About this work:
"Four Elements" for flute (doubling alto flute) began in 2002 with the first version of "Skywriting", composed for my friend Karen Zocchi, a flutist and fellow student at Indiana University. At the time she was also working on Elliott Carter's Scrivo in Vento, which translates to "I write on the wind." This evocative phrase formed the conceptual impetus for my own small piece, which freely develops its opening melodic gesture through many changes of tempo and modal inflection. The movement was completely revised in 2004 and premiered in its current version by Abigail McKee at Rice University in Houston. In 2009, I was asked by flutist Peter Sheridan to write a suite, including "Skywriting", that would utilize the lowest members of the flute family, namely the alto, bass, contrabass and sub-contrabass flutes. In addition to founding the Los Angeles Flute Quartet and serving on the faculty of the University of Melbourne, Peter is one of the world's few experts on the last two instruments, which possess a haunting quality reminiscent of the cello and double bass respectively. In conceiving a unifying identity for the suite, I turned to the classical elements of earth, air, fire and water, and composed a movement for each, suggestive of their physical properties. The present version of the suite is comprised of two movements each for C flute and alto flute. "Flickering Flame" is a short scherzo based on the intervals of a minor second and a minor third, and the octatonic scale that is a natural extension of these. "Subterranea (Cenotaph for Donald Erb)" utilizes many extended techniques, such as microtonal pitch bending and overblown harmonics. The movement is dedicated to my teacher, Donald Erb, who died in 2008 and who had paid tribute to Edgard Varese with a "Cenotaph for E.V." in 1979. A cenotaph is a memorial for someone buried elsewhere. This movement is built upon one of Erb's favorite melodic motives, two minor seconds that oscillate around a central pitch. The last movement of the suite, "Cerulean", takes its conception from the image of water, which is reflected by rolling, long-flowing phrases. Formally, the movement most closely resembles a kind of sonata, with the juxtaposition and development of two contrasting thematic ideas.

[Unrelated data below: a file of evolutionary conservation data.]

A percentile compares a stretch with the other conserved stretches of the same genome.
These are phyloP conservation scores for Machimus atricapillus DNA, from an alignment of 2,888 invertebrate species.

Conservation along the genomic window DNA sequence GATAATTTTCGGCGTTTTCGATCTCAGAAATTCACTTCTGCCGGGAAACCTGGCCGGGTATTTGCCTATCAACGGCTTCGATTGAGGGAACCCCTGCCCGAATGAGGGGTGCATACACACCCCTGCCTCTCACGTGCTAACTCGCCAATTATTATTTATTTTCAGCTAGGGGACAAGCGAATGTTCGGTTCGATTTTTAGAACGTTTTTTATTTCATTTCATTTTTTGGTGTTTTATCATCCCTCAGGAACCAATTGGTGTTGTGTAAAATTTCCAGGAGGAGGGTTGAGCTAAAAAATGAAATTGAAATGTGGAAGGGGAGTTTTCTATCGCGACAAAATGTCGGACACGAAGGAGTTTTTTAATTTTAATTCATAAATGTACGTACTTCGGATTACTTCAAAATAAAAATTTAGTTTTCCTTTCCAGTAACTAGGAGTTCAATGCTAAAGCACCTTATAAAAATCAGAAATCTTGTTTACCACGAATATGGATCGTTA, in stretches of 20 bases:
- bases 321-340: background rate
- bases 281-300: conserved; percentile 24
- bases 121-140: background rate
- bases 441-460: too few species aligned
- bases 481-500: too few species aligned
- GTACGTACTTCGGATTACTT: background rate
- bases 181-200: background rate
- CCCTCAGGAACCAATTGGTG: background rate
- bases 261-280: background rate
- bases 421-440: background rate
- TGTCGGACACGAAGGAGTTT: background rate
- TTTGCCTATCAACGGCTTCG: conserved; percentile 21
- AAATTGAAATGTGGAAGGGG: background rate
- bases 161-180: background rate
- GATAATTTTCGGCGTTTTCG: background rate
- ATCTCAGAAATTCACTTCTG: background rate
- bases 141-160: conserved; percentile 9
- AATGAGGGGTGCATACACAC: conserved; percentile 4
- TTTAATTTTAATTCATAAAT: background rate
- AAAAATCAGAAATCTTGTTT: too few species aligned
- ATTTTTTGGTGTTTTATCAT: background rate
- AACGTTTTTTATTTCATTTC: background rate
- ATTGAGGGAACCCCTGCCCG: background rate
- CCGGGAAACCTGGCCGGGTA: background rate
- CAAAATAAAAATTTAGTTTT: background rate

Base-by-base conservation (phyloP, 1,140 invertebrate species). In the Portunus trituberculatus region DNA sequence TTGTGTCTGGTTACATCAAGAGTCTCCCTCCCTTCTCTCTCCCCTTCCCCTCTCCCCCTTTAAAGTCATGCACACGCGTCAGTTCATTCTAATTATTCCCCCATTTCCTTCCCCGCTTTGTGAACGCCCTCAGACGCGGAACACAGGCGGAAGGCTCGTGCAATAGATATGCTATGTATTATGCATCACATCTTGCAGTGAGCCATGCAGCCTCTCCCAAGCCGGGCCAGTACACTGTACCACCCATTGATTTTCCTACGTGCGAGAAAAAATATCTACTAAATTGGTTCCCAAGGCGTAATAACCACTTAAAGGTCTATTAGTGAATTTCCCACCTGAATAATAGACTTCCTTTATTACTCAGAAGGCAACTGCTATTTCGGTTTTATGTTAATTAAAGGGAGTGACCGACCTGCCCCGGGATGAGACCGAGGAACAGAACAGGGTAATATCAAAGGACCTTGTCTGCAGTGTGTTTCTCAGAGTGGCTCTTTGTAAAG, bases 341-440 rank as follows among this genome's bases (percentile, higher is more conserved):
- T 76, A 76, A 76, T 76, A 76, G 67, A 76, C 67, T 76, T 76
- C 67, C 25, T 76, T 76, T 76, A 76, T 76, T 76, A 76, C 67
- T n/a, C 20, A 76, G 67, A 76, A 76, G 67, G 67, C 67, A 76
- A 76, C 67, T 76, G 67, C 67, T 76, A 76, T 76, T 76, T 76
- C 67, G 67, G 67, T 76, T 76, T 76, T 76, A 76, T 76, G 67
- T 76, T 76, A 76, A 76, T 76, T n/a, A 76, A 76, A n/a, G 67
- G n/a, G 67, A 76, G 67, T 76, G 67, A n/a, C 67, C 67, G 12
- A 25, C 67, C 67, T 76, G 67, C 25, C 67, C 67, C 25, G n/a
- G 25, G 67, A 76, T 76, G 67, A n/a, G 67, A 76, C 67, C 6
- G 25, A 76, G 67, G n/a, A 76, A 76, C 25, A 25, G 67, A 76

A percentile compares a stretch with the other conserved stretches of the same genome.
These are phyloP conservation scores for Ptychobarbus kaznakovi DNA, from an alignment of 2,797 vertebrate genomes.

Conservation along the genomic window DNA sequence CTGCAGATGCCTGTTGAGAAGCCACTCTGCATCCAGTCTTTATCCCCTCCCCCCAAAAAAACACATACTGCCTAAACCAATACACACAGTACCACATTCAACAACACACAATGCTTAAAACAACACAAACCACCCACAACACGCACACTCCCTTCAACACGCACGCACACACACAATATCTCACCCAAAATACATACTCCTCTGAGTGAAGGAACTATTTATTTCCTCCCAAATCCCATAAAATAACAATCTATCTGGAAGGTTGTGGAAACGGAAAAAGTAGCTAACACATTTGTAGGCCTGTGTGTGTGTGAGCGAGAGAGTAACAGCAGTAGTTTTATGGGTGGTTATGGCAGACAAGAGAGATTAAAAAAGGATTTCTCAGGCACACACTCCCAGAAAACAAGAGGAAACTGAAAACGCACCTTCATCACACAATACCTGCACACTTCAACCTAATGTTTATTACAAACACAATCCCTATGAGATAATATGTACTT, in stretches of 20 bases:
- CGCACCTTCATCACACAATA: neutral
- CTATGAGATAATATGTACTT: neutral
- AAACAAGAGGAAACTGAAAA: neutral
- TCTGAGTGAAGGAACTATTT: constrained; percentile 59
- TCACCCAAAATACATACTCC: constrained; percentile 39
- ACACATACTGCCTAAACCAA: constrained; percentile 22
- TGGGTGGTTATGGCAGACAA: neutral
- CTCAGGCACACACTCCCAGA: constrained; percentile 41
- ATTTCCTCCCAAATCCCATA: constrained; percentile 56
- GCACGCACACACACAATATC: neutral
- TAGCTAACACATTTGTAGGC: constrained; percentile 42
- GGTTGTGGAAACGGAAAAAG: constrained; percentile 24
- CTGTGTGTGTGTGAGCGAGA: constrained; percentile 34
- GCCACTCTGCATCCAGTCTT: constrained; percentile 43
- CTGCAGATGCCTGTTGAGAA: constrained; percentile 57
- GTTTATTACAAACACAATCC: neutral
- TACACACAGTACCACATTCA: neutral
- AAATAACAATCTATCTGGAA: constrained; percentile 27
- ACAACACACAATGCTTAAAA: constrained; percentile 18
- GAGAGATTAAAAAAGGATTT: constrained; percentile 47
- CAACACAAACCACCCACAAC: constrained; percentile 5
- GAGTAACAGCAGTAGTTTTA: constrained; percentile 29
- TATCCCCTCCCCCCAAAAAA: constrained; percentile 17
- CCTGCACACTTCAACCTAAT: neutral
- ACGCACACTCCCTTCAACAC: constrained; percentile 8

Version: Solo Flute/Alto Flute
Year composed: 2011
Ensemble type: Solo instrument, non-keyboard:Flute
Instrumentation: 1 Flute
Instrumentation notes: Flute (doubling Alto Flute)